In order to cover up his philandering ways, a married Broadway producer sets one of his dancers up on a date with a chorus girl for whom he had bought a gift, but the two dancers fall in love for real.
Johnny Brett and King Shaw are an unsuccessful dance team in New York. A producer discovers Brett as the new partner for Clare Bennett, but Brett, who thinks he is one of the people they lent money to gives him the name of his partner.
Aviator and band leader Roger Bond is forever getting his group fired for flirting with the lady guests. When he falls for Brazilian beauty Belinha de Rezende it appears to be for real, even though she is already engaged. His Yankee Clippers band is hired to open the new Hotel Atlântico in Rio and Roger offers to fly Belinha part way home. After a mechanical breakdown and forced landing, Roger is confident and makes his move, but Belinha plays hard to get. She can't seem to decide between Roger and her fiance Júlio. When performing the airborne production number to mark the Hotel's opening, Júlio gets some intriguing ideas...Written by
Gary Jackson <firstname.lastname@example.org>
In the "Flying Down to Rio" musical number, many of the girls on the airplane wings are wearing see-through tops. The Hays code, introduced in 1930, was not enforced until 1934. See more »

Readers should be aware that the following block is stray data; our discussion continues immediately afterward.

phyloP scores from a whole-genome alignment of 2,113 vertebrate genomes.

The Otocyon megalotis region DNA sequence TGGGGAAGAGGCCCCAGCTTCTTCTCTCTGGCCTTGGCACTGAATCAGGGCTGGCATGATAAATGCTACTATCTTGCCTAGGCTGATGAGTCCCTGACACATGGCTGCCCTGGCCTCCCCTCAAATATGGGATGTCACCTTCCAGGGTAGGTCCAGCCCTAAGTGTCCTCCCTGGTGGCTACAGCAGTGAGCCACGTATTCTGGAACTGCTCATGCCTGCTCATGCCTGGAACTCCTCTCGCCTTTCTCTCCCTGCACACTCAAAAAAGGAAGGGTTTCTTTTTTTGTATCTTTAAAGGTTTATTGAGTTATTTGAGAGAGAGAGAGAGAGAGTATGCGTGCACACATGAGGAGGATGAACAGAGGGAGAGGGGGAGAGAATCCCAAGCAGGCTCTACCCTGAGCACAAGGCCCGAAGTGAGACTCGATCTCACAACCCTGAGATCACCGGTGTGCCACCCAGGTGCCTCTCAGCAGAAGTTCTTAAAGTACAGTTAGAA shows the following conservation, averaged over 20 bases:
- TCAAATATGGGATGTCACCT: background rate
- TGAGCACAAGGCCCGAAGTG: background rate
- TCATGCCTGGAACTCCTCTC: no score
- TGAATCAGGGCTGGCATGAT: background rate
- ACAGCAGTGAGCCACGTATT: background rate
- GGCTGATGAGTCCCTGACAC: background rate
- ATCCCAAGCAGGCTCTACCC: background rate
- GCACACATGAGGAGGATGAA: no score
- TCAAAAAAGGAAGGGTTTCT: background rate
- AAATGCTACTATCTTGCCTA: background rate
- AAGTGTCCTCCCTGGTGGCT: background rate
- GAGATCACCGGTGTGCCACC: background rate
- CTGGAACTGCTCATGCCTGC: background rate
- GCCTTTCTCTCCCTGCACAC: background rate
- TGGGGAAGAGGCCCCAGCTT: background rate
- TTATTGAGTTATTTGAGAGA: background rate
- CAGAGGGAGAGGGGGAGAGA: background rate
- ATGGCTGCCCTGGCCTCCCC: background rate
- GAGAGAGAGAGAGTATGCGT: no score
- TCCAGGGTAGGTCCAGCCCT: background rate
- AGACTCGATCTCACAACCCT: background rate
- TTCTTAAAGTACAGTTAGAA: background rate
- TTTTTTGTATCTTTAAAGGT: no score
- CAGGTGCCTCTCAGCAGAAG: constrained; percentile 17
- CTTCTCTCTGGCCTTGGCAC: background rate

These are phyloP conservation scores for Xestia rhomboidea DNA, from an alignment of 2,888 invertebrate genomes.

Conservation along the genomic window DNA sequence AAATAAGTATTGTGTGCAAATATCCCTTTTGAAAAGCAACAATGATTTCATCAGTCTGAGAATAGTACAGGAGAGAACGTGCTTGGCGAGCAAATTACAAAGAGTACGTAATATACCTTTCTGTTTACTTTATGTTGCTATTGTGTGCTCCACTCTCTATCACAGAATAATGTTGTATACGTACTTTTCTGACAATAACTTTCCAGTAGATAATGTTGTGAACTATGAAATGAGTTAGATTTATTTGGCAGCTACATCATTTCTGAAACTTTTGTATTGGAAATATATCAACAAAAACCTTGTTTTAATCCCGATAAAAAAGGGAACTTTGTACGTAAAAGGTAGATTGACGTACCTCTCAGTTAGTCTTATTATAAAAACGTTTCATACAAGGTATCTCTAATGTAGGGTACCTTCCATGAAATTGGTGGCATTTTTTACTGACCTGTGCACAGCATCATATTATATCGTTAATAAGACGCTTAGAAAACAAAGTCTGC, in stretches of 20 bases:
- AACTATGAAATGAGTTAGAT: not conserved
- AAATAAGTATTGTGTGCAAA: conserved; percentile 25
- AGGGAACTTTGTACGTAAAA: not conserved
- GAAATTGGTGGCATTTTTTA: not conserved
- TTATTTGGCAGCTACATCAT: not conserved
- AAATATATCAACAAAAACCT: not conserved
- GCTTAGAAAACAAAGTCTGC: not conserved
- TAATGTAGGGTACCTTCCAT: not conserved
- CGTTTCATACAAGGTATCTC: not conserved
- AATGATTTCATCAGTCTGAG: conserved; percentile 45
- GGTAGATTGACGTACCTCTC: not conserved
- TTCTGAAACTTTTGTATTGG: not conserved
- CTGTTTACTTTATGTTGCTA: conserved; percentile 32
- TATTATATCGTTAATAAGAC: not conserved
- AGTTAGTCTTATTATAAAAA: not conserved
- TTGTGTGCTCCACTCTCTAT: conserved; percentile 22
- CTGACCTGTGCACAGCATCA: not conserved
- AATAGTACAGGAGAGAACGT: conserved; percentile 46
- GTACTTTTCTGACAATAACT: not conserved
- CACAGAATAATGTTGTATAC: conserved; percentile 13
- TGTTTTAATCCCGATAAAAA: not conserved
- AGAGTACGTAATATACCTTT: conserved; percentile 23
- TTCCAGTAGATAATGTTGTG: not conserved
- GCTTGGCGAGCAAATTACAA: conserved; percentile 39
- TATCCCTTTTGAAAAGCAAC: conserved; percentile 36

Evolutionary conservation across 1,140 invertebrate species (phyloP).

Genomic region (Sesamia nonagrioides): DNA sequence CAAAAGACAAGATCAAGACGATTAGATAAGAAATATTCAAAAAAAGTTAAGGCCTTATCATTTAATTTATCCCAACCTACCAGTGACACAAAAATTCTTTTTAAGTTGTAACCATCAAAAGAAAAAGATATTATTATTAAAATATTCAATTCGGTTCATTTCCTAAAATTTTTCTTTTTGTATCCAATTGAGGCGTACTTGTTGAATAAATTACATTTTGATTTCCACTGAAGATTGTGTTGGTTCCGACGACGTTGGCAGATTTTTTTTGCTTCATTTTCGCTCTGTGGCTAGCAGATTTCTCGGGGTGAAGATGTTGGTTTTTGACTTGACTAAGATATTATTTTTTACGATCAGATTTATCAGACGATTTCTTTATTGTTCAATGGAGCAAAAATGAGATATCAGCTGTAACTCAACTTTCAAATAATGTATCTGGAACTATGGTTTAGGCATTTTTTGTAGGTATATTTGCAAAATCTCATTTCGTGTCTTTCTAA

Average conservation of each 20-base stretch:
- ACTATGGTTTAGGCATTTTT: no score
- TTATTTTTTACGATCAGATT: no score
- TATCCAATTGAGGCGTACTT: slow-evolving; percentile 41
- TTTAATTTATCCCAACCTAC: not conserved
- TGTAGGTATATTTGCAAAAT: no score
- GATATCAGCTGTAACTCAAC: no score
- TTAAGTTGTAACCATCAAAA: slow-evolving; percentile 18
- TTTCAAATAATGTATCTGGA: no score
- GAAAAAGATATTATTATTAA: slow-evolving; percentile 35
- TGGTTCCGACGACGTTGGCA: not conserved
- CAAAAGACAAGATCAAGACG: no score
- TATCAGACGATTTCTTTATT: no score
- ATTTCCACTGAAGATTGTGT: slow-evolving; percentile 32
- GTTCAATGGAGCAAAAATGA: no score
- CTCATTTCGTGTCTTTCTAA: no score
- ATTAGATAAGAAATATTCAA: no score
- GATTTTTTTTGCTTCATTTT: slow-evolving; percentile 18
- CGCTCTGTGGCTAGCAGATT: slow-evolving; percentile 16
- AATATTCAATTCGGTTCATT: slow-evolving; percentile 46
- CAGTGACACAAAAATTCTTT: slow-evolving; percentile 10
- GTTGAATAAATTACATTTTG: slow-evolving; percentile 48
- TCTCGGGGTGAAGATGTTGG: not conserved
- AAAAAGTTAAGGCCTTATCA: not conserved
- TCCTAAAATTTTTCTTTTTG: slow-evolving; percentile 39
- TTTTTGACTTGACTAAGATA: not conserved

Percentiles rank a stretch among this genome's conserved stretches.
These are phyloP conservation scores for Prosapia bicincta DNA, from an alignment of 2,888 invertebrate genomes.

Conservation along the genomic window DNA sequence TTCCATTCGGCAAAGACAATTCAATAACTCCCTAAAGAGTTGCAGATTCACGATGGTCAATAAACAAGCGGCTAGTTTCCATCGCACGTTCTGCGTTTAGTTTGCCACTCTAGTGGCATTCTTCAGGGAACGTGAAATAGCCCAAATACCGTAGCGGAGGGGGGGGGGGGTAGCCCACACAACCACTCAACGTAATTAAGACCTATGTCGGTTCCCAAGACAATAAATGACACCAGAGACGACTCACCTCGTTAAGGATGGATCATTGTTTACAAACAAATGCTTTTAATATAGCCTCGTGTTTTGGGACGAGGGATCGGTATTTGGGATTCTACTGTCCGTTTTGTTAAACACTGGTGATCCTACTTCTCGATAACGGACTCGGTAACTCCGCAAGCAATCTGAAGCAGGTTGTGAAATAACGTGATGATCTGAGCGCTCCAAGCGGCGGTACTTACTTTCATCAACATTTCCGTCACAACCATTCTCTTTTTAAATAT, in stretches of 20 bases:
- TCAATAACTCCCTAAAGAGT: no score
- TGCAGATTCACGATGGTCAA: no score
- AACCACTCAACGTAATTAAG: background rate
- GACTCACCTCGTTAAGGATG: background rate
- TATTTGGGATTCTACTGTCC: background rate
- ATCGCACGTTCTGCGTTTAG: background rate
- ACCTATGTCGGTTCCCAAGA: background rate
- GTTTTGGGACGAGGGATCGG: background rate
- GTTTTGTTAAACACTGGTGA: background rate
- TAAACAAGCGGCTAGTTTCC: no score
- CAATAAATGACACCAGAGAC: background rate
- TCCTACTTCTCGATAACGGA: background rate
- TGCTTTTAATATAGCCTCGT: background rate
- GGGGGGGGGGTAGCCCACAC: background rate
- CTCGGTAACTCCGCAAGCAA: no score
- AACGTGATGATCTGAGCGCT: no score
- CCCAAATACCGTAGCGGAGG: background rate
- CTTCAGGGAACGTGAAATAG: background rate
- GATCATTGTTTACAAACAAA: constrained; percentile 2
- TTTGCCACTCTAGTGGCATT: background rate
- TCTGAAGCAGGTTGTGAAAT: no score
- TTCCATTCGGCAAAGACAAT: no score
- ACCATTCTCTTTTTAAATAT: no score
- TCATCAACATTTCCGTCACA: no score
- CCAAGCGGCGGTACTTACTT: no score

Although it's supposed to be in flight, one of the planes in the big wing-walker sequence has a bad matte effect at the bottom of its wheels and visible tie down wires attached to its tail. The same mistake can be seen on the plane in at least three shots. See more »
Tell the ol' sea lion the baby's hoofin' with a piccolo player.
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This movie is typical of its time in the 'two guys and a girl' storyline, this time over the alluring Doleres del Rio (scarily, she looked much the same as this as Elvis Presley's mother in 'Flaming Star' years later). Gene Raymond plays the conniving bandleader who chases her from Miami to Rio, with an impromptu island stop en route.
There are some nice touches (the ghostly 'consciences' of Raymond and del Rio for one, the back projection of orchids and palm trees showcasing her thoughts as her local hick boyfriend sings 'Orchids in the Moonlight') but of course the real interest of this movie is for two reasons - one, the clever and inventive acrobatic stuff with the girls tied to aeroplane wings etc over a new nightspot; and two, the first screen teaming of Fred Astaire and Ginger Rogers, who light up the movie with 'The Carioca'. Fred may have been far from a looker but there is no denying his talent and there was certainly ample chemistry with Rogers for the teaming to work. They'd go on to brighter and better things through the 30s, but this film is fun.
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